Lucy Robinson as Mrs. Elton

Now, things that I don’t like is it feels too short at times. The run time is 107 minutes, so sometimes it seems they tried to hard to fit so much in, they left things out. Compared to the film version, which is 120 minutes. Basically, I wish it was closer to the film in terms of length just so we could get a little more of the novel in to this version. Like the previous two versions, Mrs. Weston is not shown as being pregnant, even though in the book she gets pregnant and has a child. Overall, it’s a good version and I enjoyed it so much when it first came out, I purchased it. Watching it, you cannot tell it has a third of the budget of the film version, because it’s so rich and the outside shots are lovely.

Olivia Williams as Jane Fairfax

Emma: Part 1 (1972 Adaptation)

Now I venture into the one novel of Jane Austen’s that, quite frankly, I’ve never really enjoyed. Emma was the last novel to be published in Austen’s lifetime (23 December 1815, but the first edition lists the novel as being published in 1816). Austen herself stated that this was a character which “no one but myself will much like.” I have read Emma several times and I do enjoy the witty way in which Austen writes the characters, the scenes of folly, the playful ways in which the characters do endear themselves to the reader, I just have never been as fond of this book as I have of her other works. Out of the six novels Jane Austen wrote, Emma ranks at the bottom for me in terms of personal preference. Perhaps it’s because I do not find myself as having much in common with a rich, spoiled pretty heroine who has everything whereas I’ve struggled all my life. This is the only time Austen wrote a character who basically has it all; all other main characters tend to be poor and, therefore, are more palatable. However, Emma is a fine novel and should be enjoyed for the fine writing. Even though it is not a personal favorite of mine doesn’t mean I don’t wish to see a decent adaptation of it.

Emma Woodhouse (Doran Goodwin)

The 1972 version is the first adaptation done by the BBC for a six-part miniseries. It was adapted by Denis Constanduros and he was extremely faithful to the novel. A few lines were added that were not in the novel, but they seemed to be in the spirit of the mini-series and fit the overall feel. Like the 1971 Persuasion, the indoor scenes are most likely are done on sound stages, so rooms will be not so accurate in terms of dimensions and sizes (but I did notice the rooms were more proportionate than they were in Persuasion). And like Persuasion, there is a difference in film quality between outdoor and indoor filming, but that cannot be helped. It does seem that a lot was gained from the filming of Persuasion in 1971 so when it came to filming this adaptation, much that may have been an issue previously (such as background colors and costumes, etc), were fixed.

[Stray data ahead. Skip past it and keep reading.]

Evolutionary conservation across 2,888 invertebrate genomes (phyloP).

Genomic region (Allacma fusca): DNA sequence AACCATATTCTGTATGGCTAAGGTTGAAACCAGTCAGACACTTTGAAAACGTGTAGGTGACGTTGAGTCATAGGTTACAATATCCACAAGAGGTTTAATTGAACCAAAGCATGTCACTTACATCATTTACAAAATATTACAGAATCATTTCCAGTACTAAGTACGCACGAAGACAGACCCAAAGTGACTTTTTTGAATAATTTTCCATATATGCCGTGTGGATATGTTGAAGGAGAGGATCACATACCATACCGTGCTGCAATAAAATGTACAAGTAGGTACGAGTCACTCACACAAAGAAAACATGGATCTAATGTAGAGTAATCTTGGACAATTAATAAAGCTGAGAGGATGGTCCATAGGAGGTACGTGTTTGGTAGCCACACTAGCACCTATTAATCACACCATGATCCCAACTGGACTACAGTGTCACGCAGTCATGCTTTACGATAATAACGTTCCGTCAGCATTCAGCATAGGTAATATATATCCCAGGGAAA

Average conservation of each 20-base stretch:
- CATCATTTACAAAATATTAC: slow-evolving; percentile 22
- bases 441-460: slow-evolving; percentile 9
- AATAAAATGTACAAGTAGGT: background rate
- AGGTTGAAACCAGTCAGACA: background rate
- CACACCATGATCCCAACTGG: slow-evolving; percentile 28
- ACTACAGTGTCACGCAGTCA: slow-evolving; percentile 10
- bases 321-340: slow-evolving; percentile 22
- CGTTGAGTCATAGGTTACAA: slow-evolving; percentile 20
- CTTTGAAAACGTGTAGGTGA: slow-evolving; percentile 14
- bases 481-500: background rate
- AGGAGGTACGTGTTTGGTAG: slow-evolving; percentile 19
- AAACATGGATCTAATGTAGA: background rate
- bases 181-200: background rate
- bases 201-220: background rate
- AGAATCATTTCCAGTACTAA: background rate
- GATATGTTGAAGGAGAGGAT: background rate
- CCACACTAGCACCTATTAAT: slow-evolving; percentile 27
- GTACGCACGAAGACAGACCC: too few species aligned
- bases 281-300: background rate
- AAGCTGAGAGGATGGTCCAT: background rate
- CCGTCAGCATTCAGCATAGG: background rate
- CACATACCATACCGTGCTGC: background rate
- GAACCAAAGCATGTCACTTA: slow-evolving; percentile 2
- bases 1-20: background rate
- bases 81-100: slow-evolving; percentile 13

An example of the lovely muted colors. The silhouette is most likely post 1815.

The background colors of the set pieces are much more muted, so the costumes of the actors and actresses stand out more, which works out better. Color television, we must  recall, is still a fairly new medium and what they think may work doesn’t always translate to the television set. The hairstyles of the men is still skewing slightly towards the Victorian, however it seems they are costuming this towards the later part of the 1810s (most likely after 1815), so some transitional hairstyles I don’t mind seeing.

Mrs. Goddard (Mollie Sugden).

Some of the stand out cast I must mention is Mollie Sugden (most famous from “Are You Being Served?”) portrays Mrs. Goddard. Instead of being a barely there character, she’s given a bit more presence, even being in scenes accompanying Harriet (which, when one thinks about it, she would be) as an appropriate adult. Plus it is nice to see her in a role looking fairly normal. Debbie Bowen portrays Harriet Smith and is very elfin looking. She is very dainty compared to the actress portraying Emma and very fair compared to Emma (it’s usually the other way in more recent adaptations). It gives the character an air of innocence.